Chris Page is the genuine article.  As one of the singer/songwriters for the pop-punk Stand GT and purely solo Glen Nevous Retraction, he’s able to reflect upon how far he’s come since forming a band in high school, and the ever-flagging question:  how far is that? His candour in this interview was exceptional and his earnest enthusiasm with me made this a very gratifying experience. And the reason that Chris positively reeks of Canada, is something that I can’t quite put my finger on.  A love of Canadian beer, and an almost maniacal devotion to the Toronto Maple Leafs aside, he’s able to further exude
the same comfortable-in-my-Canadian-skin aura as the legendary Neil Young.  No over the top patriotism, and on the other side of that loonie, no down-played inferiority complex either that is sometimes evidenced in a lot of Canadian musicians. Chris just is what he is.  And if it takes a lot of hard work to get you where you want to go, then that’s what you do, while still making it seem like it’s easy to just continue to enjoy life along the way.  That’s the trick.

Chris spoke to me a bit about the history of his band, and his current band mates. His loyalty to them is clear, loyal in every sense of the word...loyal to his friends, his band, his hockey team....Evidenced if nothing else, in the fifteen year and counting saga that is the Stand GT.  There aren’t a lot of other independent Canadian bands that can say that...the Smugglers aside.

CP: 'The Stand' started in March 1985. Doug, Glen and myself were young high school kids who all loved music and started making noise in an old chicken coop that we ended up using as our official practice space/home for years. We played our first show in 86 or so. At that time, our good pal Todd Gibbon (from Crash 13, Fiftymen) was on bass. Todd left around 89 or so. Tom Foreman joined then and lasted until about 93. Colin became our bassist at that point, so, we are approaching 10 years now with this lineup. Although three of us grew up together, I think we all have varied tastes in music which I believe has made for great chemistry writing songs.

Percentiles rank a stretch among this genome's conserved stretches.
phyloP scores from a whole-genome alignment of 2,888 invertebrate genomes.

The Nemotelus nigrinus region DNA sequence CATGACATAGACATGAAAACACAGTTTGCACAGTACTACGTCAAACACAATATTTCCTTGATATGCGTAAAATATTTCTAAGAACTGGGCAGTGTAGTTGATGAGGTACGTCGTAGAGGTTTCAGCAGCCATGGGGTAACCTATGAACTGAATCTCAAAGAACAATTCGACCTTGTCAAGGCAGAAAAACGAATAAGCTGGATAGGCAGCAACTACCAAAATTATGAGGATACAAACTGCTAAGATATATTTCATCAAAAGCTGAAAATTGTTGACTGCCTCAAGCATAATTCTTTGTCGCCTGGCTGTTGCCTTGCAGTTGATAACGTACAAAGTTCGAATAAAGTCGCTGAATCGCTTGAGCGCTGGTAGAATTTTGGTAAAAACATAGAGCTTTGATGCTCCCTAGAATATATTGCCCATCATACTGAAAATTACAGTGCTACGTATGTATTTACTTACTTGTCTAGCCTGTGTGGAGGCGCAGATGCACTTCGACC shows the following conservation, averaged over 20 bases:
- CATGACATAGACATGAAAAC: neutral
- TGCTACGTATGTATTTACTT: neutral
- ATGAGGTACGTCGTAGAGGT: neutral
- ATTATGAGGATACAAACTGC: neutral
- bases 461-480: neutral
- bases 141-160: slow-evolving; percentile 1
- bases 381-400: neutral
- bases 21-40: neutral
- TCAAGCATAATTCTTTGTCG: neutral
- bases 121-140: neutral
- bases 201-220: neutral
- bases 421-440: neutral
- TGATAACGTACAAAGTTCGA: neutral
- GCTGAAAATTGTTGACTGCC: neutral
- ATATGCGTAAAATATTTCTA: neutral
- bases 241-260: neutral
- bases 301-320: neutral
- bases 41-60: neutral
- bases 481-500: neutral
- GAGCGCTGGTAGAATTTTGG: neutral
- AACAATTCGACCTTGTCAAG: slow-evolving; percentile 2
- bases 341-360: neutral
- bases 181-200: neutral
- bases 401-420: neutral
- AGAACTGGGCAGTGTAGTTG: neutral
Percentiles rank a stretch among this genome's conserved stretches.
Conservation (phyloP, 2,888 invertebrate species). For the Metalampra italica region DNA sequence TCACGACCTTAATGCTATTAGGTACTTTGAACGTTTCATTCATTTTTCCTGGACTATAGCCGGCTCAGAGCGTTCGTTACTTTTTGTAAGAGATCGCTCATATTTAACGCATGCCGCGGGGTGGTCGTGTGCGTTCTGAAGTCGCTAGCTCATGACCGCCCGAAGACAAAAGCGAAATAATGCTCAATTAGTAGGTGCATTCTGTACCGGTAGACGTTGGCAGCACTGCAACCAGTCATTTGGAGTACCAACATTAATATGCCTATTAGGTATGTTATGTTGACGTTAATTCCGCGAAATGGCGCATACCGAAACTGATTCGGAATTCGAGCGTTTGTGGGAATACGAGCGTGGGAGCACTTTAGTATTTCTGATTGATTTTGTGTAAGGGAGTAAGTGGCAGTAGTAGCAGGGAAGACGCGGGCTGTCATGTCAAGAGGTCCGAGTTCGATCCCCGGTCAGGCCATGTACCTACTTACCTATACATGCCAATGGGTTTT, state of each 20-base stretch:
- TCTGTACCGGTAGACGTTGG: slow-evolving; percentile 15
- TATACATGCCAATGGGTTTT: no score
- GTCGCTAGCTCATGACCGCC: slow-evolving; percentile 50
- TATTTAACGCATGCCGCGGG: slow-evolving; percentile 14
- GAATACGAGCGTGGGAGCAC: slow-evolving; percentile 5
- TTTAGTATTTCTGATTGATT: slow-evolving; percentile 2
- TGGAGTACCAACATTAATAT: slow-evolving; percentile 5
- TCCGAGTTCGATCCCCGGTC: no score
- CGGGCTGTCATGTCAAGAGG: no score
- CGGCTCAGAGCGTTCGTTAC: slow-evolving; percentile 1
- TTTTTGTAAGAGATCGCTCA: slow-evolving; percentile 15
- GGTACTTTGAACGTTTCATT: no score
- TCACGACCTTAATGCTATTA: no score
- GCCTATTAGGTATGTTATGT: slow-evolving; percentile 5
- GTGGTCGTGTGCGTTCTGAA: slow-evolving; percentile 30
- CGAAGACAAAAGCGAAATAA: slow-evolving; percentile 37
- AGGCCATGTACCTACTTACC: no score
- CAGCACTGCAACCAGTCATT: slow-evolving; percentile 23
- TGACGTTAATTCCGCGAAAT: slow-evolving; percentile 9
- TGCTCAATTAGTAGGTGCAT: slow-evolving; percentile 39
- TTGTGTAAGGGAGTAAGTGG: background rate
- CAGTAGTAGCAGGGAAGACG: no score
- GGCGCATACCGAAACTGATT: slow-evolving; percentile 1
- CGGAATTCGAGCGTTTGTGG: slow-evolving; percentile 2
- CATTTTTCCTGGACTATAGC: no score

Although we are all punk fans (who isn't), Doug comes from more of countrified background than the rest of us. He'd be quick to site Neil Young as one of his biggest inspirations. Unlike the rest of us, he also had older siblings who exposed him to Pink Floyd, the Stones and Black Sabbath at an early age.

Wally (Glen) was the punk of the band in the early years. He would wear eye makeup to high school dances (keep in mind we are from a very rural area, so one could easily comment on the size of ol' Wally's balls in those days) and loved the more 'obscure' bands like the Cramps, Bauhaus and the Celebate Rifles. Although the quiet one of the band, you might say Wally has had the biggest influence on the band's direction musically at an early age.

Colin grew up an alternative kid as well, and, unlike the other three of us, can't stand classic rock like AC/DC and such. He's a huge Jesus and Mary Chain fan, and absolutely worships the ground Laura from Superchunk walks on. I'm from a very classic rock/metal background (AC/DC, Kiss), but I swayed hard in my early teens when I first heard a Ramones record. It was all downhill from there.

PB:  How did you hook up with the Boss Tuneage label, who have given your most recent album 'Good on the River' your first British release?

CP:  Woody from Mag Wheel records (Stand GT's current Canadian label-Ed) suggested that we send a copy of the album to Aston at Boss Tuneage. I had heard of the label and knew that Aston had very similar tastes to us, having been weaned on early Asexuals and Doughboys.